Critical Care, Critical Care Alert

Critical Care Alert: High-Dose Nitroglycerin Bolus for Sympathetic Crashing Acute Pulmonary Edema

Critical Care Alert

A 53-year-old male is brought in by EMS for dyspnea. It woke him from sleep, and he is having trouble speaking, per EMS. He is only able to utter a few words at a time, but he says he ran out of his blood pressure medications a week ago. Vital signs show a temperature of 97.8°F, HR 104, BP 224/168, and oxygen saturation of 87% on a non-rebreather placed by EMS. Point-of-care ultrasound shows diffuse B-lines bilaterally. You tell the nurse you'd like to give the patient a nitroglycerin bolus and infusion. They reply, "Sure, how much should I give?"

Mathew R, Kumar A, Sahu A, Wali S, Aggarwal P. High-Dose Nitroglycerin Bolus for Sympathetic Crashing Acute Pulmonary Edema: A Prospective Observational Pilot Study. J Emerg Med. 2021 Jun 29:S0736-4679(21)00467-4.

To study the feasibility and safety of high-dose NTG combined with NIV in SCAPE. 


Sympathetic crashing acute pulmonary edema (SCAPE) is a syndrome at the extreme end of the hypertensive acute decompensated heart failure (ADHF) spectrum. Acute decompensated heart failure is a frequent cause of Emergency Department visits, traditionally characterized by increased afterload and increased cardiac filling pressures which cause fluid shifts resulting in pulmonary and systemic vascular congestion.1 

SCAPE is a clinical diagnosis, characterized by respiratory distress, hypoxia, pulmonary rales or B-lines, and hypertension.2 In acute decompensated heart failure, as cardiac and pulmonary capillary pressures rise, distention of the pulmonary capillaries leads to interstitial edema and alveolar fluid accumulation.3 While ADHF may have a slowly progressive onset, SCAPE has an onset of minutes to hours. Rapid increases in sympathetic tone and catecholamine surges increase the heart rate and decrease overall cardiac filling time. Additionally, the increased tone predisposes to further increases in capillary permeability.4 All these factors, as well as activation of the renin-angiotensin-aldosterone system (RAAS), increased endothelin activity, and decreased nitric oxide production, lead to the clinical syndrome of SCAPE.5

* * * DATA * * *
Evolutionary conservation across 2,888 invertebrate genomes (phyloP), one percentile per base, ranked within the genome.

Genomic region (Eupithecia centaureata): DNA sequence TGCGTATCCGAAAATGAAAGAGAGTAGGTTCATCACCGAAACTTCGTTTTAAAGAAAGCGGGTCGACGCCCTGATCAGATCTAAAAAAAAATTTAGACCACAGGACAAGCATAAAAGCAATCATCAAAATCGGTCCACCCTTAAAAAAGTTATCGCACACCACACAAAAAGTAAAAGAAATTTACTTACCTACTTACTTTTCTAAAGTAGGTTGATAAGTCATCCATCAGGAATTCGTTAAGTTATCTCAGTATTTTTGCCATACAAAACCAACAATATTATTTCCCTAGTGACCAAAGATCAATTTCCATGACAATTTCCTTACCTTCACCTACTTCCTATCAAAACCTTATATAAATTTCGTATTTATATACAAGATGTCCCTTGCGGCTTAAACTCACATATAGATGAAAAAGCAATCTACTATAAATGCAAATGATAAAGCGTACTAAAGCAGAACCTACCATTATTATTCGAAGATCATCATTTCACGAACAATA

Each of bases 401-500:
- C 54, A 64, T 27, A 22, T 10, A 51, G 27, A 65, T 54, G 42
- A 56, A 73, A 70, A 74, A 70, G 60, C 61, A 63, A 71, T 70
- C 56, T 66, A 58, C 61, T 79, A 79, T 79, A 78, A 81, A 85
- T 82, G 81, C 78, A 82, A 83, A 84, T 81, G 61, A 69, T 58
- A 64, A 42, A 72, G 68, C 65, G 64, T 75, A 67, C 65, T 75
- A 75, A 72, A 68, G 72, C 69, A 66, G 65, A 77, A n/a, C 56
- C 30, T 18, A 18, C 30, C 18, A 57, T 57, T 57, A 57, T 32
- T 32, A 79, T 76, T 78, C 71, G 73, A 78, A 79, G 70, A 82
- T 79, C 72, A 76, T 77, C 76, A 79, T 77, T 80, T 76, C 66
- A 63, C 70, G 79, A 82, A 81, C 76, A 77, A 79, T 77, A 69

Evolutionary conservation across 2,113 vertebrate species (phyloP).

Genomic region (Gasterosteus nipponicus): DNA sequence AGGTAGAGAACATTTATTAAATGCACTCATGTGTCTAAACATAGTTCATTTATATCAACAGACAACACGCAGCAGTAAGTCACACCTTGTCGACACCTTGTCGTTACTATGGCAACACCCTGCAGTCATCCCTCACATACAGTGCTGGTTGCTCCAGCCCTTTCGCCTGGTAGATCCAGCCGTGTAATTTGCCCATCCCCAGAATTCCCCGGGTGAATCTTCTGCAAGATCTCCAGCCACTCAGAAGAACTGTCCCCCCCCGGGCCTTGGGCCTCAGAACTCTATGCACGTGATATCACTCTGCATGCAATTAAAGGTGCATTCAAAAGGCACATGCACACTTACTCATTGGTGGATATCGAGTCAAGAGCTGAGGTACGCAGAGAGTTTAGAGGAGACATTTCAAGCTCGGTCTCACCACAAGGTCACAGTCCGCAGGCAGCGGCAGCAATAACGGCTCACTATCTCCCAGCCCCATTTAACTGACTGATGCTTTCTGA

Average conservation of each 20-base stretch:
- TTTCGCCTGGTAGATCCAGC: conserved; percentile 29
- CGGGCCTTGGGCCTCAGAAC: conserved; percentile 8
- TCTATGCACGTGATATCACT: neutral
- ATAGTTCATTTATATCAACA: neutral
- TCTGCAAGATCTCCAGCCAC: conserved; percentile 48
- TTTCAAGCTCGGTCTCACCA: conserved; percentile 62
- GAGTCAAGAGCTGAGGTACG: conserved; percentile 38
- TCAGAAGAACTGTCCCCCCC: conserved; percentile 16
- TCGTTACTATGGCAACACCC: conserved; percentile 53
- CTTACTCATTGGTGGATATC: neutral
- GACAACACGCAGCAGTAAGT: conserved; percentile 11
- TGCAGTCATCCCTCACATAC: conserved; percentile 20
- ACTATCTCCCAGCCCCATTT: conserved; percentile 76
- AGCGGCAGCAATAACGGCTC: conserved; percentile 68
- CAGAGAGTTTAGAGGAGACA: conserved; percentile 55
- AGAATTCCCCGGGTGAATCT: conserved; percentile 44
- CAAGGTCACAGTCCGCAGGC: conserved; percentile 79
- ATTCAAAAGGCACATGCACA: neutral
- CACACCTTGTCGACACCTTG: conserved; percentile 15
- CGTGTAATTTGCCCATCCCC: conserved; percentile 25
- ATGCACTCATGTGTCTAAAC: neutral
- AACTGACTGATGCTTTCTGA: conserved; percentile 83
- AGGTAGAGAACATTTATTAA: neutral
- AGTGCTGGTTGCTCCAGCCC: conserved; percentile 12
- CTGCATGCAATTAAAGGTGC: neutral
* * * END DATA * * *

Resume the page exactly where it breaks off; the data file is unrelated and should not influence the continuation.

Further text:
Classically, SCAPE treatment has relied on intravenous nitroglycerin (IV NTG) and positive pressure ventilation. Specifically, nitrates are used for preload reduction, and at higher doses begin to have afterload reducing properties as well. Traditional data recommends starting at 10-20 ug/min. However, more recent evidence and anecdotal treatments are pointing toward improved outcomes when using higher doses of IV NTG. For example, Levy et al. used 2 mg boluses of NTG in patients presenting to the ED with hypertension and acutely decompensated heart failure (compared to a group started at 30ug/min with up-titration) and found that the higher dose group had decreased rates of intubation and ICU admission.6 There have been other small studies that also demonstrate the relative safety of higher than traditional doses of NTG.7

High-dose nitroglycerin is safe and provides symptom resolution in patients with SCAPE.


  • Prospective observational study in a single, tertiary care ED
  • Inclusion criteria: patients 18 and older who presented with hypertensive acute heart failure (AHF) and defined to have SCAPE by the following criteria:
  • Acute onset dyspnea < 6 hrs
  • Tachypnea (RR ≥ 20 breaths/min)
  • BP ≥ 160/100
  • SpO2 ≤ 90%, or ≤ 95% on supplemental oxygen
  • Bilateral crepitations
  • Diaphoresis, agitation, or tachycardia
  • Exclusion criteria: patients intubated immediately, patients on whom CPR was performed, nitroglycerin allergy, aortic stenosis, HOCM, sildenafil use within 24 hrs, tadalafil use within 48 hrs, patients with ACS
  • Patients received a bolus of NTG ranging from 600-1000 based on their initial systolic BP immediately followed by initiation of a high-dose infusion (defined as 100 µg/min). The infusion was up-titrated by 20 µg/min every 10 min until the blood pressure was decreasing. The infusion was down-titrated by the same amount every 10 min in patients with clinical improvement.
  • All patients were simultaneously started on BPAP at 12/6. Increased by 2 cm H2O